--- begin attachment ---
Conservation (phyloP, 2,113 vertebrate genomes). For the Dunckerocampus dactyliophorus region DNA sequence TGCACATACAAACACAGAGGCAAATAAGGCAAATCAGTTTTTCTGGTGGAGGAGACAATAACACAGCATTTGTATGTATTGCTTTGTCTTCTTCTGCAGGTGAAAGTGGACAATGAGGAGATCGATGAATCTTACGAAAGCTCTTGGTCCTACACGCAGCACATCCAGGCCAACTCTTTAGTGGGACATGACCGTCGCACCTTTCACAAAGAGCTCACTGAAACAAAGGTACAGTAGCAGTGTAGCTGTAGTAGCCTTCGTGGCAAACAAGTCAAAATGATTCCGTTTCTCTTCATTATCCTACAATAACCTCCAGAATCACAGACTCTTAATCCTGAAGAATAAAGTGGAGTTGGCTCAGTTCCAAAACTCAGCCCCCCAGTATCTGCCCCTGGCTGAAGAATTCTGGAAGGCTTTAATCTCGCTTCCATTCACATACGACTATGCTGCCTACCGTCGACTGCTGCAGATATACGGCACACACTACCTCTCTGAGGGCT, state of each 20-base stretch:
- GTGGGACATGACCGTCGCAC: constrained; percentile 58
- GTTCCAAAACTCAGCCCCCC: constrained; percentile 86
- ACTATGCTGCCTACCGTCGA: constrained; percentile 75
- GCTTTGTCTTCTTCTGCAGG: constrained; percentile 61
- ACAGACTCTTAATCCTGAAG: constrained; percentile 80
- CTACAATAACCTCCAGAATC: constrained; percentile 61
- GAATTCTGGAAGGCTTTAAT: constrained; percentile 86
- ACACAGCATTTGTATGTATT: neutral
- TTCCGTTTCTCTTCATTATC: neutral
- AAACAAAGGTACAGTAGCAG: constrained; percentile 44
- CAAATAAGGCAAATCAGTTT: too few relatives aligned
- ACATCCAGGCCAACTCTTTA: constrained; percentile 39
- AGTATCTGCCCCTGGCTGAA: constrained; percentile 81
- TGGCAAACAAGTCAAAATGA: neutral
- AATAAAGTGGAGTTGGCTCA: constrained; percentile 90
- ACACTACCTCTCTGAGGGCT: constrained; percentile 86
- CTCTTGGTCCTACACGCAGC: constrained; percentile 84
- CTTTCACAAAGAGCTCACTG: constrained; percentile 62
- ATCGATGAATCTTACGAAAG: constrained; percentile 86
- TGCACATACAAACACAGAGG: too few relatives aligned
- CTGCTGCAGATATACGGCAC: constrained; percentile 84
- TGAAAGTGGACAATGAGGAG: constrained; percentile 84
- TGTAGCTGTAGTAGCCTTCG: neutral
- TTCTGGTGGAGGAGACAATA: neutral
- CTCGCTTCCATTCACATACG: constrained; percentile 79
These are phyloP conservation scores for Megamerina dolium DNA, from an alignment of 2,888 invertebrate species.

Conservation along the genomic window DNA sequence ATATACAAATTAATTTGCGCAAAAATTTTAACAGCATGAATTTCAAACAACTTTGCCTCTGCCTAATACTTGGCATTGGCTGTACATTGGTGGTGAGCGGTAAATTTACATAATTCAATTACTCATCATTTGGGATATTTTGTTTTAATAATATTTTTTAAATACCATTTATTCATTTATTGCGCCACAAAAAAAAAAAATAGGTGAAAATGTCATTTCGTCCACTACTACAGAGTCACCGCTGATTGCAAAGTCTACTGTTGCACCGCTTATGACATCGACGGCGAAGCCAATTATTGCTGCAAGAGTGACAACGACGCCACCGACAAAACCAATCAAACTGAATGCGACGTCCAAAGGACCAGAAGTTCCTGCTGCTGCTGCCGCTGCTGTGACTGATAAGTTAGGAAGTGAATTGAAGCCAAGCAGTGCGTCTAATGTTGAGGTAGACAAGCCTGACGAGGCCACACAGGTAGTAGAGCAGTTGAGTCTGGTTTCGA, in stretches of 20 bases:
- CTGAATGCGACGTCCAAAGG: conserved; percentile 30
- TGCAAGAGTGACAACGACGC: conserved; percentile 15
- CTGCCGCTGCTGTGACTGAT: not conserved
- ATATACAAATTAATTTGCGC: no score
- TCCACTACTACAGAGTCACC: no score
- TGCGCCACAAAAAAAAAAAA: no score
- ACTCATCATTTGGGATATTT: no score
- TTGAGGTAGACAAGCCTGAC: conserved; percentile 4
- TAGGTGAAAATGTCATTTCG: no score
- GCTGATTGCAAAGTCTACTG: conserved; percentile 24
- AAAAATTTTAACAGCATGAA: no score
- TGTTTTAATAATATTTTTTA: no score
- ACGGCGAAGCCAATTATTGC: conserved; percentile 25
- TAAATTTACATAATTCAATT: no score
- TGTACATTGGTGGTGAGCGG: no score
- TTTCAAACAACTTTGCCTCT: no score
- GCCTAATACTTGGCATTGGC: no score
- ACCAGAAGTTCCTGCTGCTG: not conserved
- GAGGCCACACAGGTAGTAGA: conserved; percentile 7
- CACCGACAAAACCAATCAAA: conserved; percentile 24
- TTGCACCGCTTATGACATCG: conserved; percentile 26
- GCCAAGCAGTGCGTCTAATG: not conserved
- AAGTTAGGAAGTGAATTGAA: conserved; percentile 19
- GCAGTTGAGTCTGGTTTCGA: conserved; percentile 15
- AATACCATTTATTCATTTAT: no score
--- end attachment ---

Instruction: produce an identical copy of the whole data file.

Conservation (phyloP, 2,113 vertebrate genomes). For the Dunckerocampus dactyliophorus region DNA sequence TGCACATACAAACACAGAGGCAAATAAGGCAAATCAGTTTTTCTGGTGGAGGAGACAATAACACAGCATTTGTATGTATTGCTTTGTCTTCTTCTGCAGGTGAAAGTGGACAATGAGGAGATCGATGAATCTTACGAAAGCTCTTGGTCCTACACGCAGCACATCCAGGCCAACTCTTTAGTGGGACATGACCGTCGCACCTTTCACAAAGAGCTCACTGAAACAAAGGTACAGTAGCAGTGTAGCTGTAGTAGCCTTCGTGGCAAACAAGTCAAAATGATTCCGTTTCTCTTCATTATCCTACAATAACCTCCAGAATCACAGACTCTTAATCCTGAAGAATAAAGTGGAGTTGGCTCAGTTCCAAAACTCAGCCCCCCAGTATCTGCCCCTGGCTGAAGAATTCTGGAAGGCTTTAATCTCGCTTCCATTCACATACGACTATGCTGCCTACCGTCGACTGCTGCAGATATACGGCACACACTACCTCTCTGAGGGCT, state of each 20-base stretch:
- GTGGGACATGACCGTCGCAC: constrained; percentile 58
- GTTCCAAAACTCAGCCCCCC: constrained; percentile 86
- ACTATGCTGCCTACCGTCGA: constrained; percentile 75
- GCTTTGTCTTCTTCTGCAGG: constrained; percentile 61
- ACAGACTCTTAATCCTGAAG: constrained; percentile 80
- CTACAATAACCTCCAGAATC: constrained; percentile 61
- GAATTCTGGAAGGCTTTAAT: constrained; percentile 86
- ACACAGCATTTGTATGTATT: neutral
- TTCCGTTTCTCTTCATTATC: neutral
- AAACAAAGGTACAGTAGCAG: constrained; percentile 44
- CAAATAAGGCAAATCAGTTT: too few relatives aligned
- ACATCCAGGCCAACTCTTTA: constrained; percentile 39
- AGTATCTGCCCCTGGCTGAA: constrained; percentile 81
- TGGCAAACAAGTCAAAATGA: neutral
- AATAAAGTGGAGTTGGCTCA: constrained; percentile 90
- ACACTACCTCTCTGAGGGCT: constrained; percentile 86
- CTCTTGGTCCTACACGCAGC: constrained; percentile 84
- CTTTCACAAAGAGCTCACTG: constrained; percentile 62
- ATCGATGAATCTTACGAAAG: constrained; percentile 86
- TGCACATACAAACACAGAGG: too few relatives aligned
- CTGCTGCAGATATACGGCAC: constrained; percentile 84
- TGAAAGTGGACAATGAGGAG: constrained; percentile 84
- TGTAGCTGTAGTAGCCTTCG: neutral
- TTCTGGTGGAGGAGACAATA: neutral
- CTCGCTTCCATTCACATACG: constrained; percentile 79
These are phyloP conservation scores for Megamerina dolium DNA, from an alignment of 2,888 invertebrate species.

Conservation along the genomic window DNA sequence ATATACAAATTAATTTGCGCAAAAATTTTAACAGCATGAATTTCAAACAACTTTGCCTCTGCCTAATACTTGGCATTGGCTGTACATTGGTGGTGAGCGGTAAATTTACATAATTCAATTACTCATCATTTGGGATATTTTGTTTTAATAATATTTTTTAAATACCATTTATTCATTTATTGCGCCACAAAAAAAAAAAATAGGTGAAAATGTCATTTCGTCCACTACTACAGAGTCACCGCTGATTGCAAAGTCTACTGTTGCACCGCTTATGACATCGACGGCGAAGCCAATTATTGCTGCAAGAGTGACAACGACGCCACCGACAAAACCAATCAAACTGAATGCGACGTCCAAAGGACCAGAAGTTCCTGCTGCTGCTGCCGCTGCTGTGACTGATAAGTTAGGAAGTGAATTGAAGCCAAGCAGTGCGTCTAATGTTGAGGTAGACAAGCCTGACGAGGCCACACAGGTAGTAGAGCAGTTGAGTCTGGTTTCGA, in stretches of 20 bases:
- CTGAATGCGACGTCCAAAGG: conserved; percentile 30
- TGCAAGAGTGACAACGACGC: conserved; percentile 15
- CTGCCGCTGCTGTGACTGAT: not conserved
- ATATACAAATTAATTTGCGC: no score
- TCCACTACTACAGAGTCACC: no score
- TGCGCCACAAAAAAAAAAAA: no score
- ACTCATCATTTGGGATATTT: no score
- TTGAGGTAGACAAGCCTGAC: conserved; percentile 4
- TAGGTGAAAATGTCATTTCG: no score
- GCTGATTGCAAAGTCTACTG: conserved; percentile 24
- AAAAATTTTAACAGCATGAA: no score
- TGTTTTAATAATATTTTTTA: no score
- ACGGCGAAGCCAATTATTGC: conserved; percentile 25
- TAAATTTACATAATTCAATT: no score
- TGTACATTGGTGGTGAGCGG: no score
- TTTCAAACAACTTTGCCTCT: no score
- GCCTAATACTTGGCATTGGC: no score
- ACCAGAAGTTCCTGCTGCTG: not conserved
- GAGGCCACACAGGTAGTAGA: conserved; percentile 7
- CACCGACAAAACCAATCAAA: conserved; percentile 24
- TTGCACCGCTTATGACATCG: conserved; percentile 26
- GCCAAGCAGTGCGTCTAATG: not conserved
- AAGTTAGGAAGTGAATTGAA: conserved; percentile 19
- GCAGTTGAGTCTGGTTTCGA: conserved; percentile 15
- AATACCATTTATTCATTTAT: no score